Benedetta got her Master’s at ITP, and went on to found two engineering-focused R&D companies that developed sustainable solutions for humanitarian, social, and environmental challenges worldwide. As a specialist in physical computing who wanted to pivot away from entrepreneurial endeavors, she now teaches several courses at NYU, including a class that I’m very obsessed with, called Rethink, Reuse, Resilience (you can see the syllabus here). This particular course leads students in designing and building prototypes aimed at making their local communities more resilient, and covers some skills that we should really all have, from harvesting solar energy, to creating peer-to-peer power grids, to sprouting seeds and identifying urban farming and foraging opportunities.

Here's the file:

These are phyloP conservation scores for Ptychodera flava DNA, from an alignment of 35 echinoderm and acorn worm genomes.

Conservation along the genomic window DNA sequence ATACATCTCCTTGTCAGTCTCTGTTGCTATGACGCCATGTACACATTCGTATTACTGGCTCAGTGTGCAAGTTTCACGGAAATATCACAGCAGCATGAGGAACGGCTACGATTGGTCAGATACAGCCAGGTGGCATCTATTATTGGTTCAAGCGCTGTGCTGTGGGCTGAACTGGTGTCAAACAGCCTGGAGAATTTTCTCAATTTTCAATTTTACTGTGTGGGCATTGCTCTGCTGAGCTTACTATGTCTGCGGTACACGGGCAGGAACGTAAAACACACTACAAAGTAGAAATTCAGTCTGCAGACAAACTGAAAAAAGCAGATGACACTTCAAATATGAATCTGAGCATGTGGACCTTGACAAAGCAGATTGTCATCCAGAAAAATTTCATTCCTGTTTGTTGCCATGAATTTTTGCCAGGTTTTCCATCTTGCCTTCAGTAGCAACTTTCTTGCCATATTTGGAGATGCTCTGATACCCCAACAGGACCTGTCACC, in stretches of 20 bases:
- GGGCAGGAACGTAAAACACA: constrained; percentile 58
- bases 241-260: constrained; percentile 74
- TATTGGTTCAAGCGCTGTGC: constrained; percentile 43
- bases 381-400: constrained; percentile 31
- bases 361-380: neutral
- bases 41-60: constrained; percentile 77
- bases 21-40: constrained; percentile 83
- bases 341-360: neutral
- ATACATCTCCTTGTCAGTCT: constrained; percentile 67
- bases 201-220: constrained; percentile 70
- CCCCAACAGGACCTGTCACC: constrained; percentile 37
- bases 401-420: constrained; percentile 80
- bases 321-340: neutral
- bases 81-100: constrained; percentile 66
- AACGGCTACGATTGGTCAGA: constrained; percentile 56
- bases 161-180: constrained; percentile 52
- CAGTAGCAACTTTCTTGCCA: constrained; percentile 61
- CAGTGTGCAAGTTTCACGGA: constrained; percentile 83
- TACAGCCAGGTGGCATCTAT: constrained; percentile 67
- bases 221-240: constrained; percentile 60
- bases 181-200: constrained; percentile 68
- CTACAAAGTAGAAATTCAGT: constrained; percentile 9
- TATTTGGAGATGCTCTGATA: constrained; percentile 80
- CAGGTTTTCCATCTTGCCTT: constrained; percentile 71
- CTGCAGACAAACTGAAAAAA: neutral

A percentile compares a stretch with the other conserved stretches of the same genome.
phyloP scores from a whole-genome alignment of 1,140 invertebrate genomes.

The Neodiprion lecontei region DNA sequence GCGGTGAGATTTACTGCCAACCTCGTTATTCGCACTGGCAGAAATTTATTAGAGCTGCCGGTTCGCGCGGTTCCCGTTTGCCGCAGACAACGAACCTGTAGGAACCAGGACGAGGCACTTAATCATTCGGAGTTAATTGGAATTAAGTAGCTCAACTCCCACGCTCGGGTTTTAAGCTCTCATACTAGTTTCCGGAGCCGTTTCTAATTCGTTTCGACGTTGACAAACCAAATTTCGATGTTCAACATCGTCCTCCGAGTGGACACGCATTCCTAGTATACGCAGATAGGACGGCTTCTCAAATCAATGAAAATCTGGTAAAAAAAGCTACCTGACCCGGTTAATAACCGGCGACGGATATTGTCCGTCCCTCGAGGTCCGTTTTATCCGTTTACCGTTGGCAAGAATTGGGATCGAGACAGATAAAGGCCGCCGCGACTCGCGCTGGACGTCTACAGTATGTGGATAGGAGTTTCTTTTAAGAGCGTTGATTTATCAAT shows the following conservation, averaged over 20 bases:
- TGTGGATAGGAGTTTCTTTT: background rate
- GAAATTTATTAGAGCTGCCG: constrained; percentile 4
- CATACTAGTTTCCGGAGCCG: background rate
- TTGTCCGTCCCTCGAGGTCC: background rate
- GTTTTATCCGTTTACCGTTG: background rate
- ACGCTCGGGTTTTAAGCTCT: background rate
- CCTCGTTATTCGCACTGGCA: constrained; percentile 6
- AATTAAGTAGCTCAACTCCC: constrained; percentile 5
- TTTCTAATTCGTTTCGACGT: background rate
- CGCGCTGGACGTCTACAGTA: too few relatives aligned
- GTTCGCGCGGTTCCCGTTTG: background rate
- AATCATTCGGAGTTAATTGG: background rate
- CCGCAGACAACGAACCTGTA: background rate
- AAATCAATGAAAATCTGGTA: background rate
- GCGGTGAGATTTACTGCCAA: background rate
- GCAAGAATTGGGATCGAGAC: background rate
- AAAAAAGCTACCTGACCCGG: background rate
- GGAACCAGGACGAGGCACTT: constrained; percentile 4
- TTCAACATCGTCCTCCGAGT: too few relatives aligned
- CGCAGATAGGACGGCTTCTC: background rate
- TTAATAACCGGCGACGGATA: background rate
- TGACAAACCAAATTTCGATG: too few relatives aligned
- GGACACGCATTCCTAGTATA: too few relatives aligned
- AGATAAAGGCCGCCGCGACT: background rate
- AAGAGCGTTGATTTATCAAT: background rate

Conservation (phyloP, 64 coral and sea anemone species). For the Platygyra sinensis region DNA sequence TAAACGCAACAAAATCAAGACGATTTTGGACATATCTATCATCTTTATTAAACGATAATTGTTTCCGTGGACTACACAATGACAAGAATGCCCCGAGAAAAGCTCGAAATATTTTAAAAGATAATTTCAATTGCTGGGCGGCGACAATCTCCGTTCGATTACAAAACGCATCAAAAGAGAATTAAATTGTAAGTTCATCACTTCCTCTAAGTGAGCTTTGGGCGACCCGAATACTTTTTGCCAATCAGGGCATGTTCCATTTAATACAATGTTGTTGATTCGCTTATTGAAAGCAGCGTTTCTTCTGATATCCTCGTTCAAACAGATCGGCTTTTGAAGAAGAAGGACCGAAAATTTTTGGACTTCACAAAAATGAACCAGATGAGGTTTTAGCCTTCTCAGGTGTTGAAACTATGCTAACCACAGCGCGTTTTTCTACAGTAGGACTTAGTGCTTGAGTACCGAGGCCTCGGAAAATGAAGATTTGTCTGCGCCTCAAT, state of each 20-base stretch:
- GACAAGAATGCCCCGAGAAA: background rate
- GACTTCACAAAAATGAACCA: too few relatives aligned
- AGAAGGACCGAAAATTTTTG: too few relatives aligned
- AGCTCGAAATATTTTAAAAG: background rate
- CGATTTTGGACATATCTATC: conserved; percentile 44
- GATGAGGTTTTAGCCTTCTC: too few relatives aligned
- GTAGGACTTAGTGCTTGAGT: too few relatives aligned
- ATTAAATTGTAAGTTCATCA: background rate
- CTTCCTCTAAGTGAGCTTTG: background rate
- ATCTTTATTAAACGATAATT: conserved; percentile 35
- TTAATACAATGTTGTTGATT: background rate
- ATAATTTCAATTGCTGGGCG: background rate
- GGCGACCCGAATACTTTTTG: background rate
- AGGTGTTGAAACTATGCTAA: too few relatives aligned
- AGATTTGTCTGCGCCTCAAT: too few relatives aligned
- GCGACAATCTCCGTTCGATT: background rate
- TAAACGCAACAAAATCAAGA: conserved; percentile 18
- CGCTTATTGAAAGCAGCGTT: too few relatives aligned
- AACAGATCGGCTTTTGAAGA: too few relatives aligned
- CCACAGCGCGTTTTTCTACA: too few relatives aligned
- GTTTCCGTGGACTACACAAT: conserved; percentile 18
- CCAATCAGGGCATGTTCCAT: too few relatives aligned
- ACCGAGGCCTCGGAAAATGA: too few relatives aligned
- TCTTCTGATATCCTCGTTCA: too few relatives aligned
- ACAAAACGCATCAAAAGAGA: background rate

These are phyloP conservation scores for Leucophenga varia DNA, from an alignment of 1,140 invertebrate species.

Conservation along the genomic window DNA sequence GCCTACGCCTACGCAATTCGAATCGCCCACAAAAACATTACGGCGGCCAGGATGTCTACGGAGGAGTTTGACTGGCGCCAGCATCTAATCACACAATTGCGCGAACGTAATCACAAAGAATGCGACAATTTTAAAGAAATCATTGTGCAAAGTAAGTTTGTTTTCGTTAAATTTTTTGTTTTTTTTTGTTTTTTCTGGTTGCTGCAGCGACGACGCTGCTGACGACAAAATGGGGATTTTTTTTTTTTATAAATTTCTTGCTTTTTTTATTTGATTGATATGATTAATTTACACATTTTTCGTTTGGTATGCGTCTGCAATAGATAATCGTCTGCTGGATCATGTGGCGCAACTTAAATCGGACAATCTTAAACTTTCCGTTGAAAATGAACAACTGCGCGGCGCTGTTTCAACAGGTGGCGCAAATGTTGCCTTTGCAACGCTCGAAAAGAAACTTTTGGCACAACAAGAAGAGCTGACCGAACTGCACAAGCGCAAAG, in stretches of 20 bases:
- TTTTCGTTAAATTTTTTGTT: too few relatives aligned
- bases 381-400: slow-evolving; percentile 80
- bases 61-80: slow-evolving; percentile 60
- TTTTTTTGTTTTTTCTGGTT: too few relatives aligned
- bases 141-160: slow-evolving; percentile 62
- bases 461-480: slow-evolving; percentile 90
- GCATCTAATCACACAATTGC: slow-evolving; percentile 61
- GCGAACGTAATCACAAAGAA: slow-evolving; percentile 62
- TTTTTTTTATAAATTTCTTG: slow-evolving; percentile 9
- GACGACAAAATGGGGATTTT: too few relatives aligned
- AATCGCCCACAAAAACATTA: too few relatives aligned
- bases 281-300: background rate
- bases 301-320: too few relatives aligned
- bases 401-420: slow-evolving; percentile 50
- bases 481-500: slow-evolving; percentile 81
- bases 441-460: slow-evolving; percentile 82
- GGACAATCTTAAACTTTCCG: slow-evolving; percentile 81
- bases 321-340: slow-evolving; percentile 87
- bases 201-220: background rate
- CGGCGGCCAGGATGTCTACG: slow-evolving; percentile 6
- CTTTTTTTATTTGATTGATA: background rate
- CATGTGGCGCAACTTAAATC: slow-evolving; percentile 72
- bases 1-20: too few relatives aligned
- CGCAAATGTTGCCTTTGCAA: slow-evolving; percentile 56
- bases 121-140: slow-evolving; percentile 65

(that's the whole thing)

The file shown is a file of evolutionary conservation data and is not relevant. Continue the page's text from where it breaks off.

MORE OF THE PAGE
In the below conversation, Benedetta shares how narrowly escaping from a natural disaster helped open her eyes to how creativity can be a highly effective tool for preparing ourselves to enact resilience. We also talk through the anxiety-inducing yet thought-provoking question, “What should I pack in my go bag?!”

I hope you enjoy!

~ Willa

Willa Köerner: Your bio instantly intrigued me, as you call yourself a “humanitarian technologist.” What do you mean by that?

Benedetta Piantella: A lot of folks in creative-tech spaces have a hard time articulating what they do, or finding a term for their vocation that feels right—me included. So I just stitched those two words together, because I feel that they describe the journey I’ve been on.

I started in the arts, and I got into building interactive installations. This led me to using physical computing and electronics as artistic mediums. But then I had a life experience that completely pivoted me in a different direction.